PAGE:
So many things have me revisiting my musical past as of late. It’s really kind of odd how so many things converged at once. Sometimes I feel like, for whatever reason, I just really let music slip away for awhile, and over the last month, a switch has flipped and all of a sudden, I’m back.
I think I’m a little too embarrassed to admit one of the things that started all this. I’ll just say this: it was a TV show. And it wasn’t that I loved the music on the show so much as one of the characters reminded me of how I used to feel about music, and that got me listening to CDs again, and trying to rebuild my old music collection by buying a bunch of used CDs, and looking into concerts and shows again. Okay, I’ll give a hint, since it sort of relates to the remainder of the post, this TV show I don’t quite want to name is named after a song.
This spring I submitted several pieces of writing to a handful of contests and had almost forgotten about it. But last night I got an email that my essay “Seeing and Not Seeing” won third place in the Willamette WritersKay Snow Writing Contest for non-fiction!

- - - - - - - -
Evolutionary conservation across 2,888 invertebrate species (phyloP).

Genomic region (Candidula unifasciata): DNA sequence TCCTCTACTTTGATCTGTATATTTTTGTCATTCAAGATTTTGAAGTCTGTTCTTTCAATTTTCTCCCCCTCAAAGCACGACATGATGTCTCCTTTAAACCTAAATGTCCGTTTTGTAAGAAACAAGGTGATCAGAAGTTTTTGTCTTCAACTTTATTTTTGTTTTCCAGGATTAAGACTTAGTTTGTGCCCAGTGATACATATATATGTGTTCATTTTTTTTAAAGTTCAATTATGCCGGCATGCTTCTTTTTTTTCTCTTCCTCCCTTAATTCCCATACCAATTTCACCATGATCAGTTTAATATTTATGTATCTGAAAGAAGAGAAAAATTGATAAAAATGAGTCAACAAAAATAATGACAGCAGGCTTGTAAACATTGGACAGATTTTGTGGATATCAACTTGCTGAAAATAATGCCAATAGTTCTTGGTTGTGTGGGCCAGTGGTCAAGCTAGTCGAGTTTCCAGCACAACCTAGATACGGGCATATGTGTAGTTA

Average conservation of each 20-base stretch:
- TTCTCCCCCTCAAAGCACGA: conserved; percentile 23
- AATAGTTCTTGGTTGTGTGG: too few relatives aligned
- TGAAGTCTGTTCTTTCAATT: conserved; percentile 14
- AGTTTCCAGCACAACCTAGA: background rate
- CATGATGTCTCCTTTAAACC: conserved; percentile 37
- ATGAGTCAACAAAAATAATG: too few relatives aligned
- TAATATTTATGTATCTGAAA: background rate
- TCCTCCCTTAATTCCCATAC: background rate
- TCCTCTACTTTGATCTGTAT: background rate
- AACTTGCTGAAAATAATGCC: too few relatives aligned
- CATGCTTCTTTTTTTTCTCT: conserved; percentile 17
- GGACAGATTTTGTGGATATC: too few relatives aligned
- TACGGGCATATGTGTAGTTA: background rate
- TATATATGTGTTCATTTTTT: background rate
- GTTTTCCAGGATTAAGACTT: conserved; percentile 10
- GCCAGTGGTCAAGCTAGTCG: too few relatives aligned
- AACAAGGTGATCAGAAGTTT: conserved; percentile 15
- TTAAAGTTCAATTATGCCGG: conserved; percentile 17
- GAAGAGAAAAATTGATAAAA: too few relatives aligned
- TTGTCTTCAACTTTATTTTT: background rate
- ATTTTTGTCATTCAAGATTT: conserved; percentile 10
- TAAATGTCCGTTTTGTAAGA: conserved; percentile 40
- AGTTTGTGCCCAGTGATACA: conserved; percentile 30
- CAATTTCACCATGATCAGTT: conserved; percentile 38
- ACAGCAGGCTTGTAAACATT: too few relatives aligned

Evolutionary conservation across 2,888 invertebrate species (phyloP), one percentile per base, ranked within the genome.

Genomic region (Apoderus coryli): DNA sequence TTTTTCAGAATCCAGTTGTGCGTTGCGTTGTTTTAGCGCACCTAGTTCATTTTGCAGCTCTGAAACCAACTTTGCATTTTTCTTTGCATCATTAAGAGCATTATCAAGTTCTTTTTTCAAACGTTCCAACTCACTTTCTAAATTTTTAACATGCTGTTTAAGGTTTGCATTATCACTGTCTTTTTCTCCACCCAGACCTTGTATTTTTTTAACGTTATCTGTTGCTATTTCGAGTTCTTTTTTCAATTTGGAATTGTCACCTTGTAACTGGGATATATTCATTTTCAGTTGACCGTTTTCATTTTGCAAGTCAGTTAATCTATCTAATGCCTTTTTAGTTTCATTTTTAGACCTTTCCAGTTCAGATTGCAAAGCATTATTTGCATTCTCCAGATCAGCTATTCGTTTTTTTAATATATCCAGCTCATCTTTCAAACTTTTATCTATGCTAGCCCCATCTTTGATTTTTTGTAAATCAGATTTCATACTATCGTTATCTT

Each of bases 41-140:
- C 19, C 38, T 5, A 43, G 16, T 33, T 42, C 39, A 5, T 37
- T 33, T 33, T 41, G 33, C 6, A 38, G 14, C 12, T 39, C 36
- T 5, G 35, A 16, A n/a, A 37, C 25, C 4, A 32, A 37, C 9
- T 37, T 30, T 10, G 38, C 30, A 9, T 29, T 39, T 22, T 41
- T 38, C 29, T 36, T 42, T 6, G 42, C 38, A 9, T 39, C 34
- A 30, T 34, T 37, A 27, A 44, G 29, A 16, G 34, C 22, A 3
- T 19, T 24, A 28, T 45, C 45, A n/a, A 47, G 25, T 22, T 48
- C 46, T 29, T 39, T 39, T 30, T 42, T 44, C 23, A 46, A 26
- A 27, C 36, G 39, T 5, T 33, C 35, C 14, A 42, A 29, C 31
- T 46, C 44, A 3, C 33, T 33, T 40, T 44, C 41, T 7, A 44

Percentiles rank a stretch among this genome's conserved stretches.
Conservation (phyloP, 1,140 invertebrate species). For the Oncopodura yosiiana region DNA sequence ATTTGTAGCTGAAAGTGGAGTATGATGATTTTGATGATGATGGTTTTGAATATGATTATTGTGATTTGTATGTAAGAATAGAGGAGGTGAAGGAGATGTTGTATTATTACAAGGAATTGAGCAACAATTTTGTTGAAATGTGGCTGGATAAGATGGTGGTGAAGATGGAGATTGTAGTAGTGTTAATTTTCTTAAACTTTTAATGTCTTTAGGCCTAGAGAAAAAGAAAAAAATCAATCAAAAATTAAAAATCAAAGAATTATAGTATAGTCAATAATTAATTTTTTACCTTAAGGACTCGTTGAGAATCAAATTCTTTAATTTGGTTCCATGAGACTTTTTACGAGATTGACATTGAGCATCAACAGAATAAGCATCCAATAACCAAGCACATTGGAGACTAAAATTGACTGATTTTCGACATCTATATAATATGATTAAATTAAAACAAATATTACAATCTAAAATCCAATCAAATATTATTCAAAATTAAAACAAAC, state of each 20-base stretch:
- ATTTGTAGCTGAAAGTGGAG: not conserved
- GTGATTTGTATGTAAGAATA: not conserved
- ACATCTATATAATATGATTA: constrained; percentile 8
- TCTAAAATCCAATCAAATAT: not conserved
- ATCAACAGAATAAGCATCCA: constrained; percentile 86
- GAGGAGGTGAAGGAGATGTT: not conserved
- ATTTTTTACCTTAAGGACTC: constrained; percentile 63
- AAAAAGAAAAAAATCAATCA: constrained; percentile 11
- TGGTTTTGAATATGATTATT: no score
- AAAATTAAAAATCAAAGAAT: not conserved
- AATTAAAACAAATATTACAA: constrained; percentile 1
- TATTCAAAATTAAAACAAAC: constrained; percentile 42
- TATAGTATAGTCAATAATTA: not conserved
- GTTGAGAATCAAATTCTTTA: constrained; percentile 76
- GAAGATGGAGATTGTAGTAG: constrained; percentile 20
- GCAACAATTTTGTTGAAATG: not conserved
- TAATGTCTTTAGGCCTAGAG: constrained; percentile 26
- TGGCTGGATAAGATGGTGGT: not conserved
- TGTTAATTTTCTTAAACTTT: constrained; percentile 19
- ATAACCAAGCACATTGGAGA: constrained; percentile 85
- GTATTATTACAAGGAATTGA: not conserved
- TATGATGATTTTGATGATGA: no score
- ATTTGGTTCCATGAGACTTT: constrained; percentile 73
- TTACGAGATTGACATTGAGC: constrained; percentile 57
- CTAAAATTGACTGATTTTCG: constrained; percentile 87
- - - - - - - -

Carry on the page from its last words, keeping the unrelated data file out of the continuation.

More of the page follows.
Everywhere you walk, you “get caned”—hit by several canes from all different directions. There are just so many people navigating their way around that it’s impossible to avoid. From the moment you emerge from your room to the time you reenter it, you get caned. There are dogs everywhere too. They are also getting caned at every turn, and surrounded by so many other dogs. I think they are more overwhelmed than the people. The hotel has set aside a place outside for people to relieve their guide dogs but I keep hearing that some of them, especially the ones that have never been to a convention before, are having some bladder issues.
“We’re not literally going to die,” I reminded Natalie as I gathered up my things to leave her apartment and walk back across the street to mine. “I mean, no one’s going to shoot us or anything. The worst that will happen is that we fail–”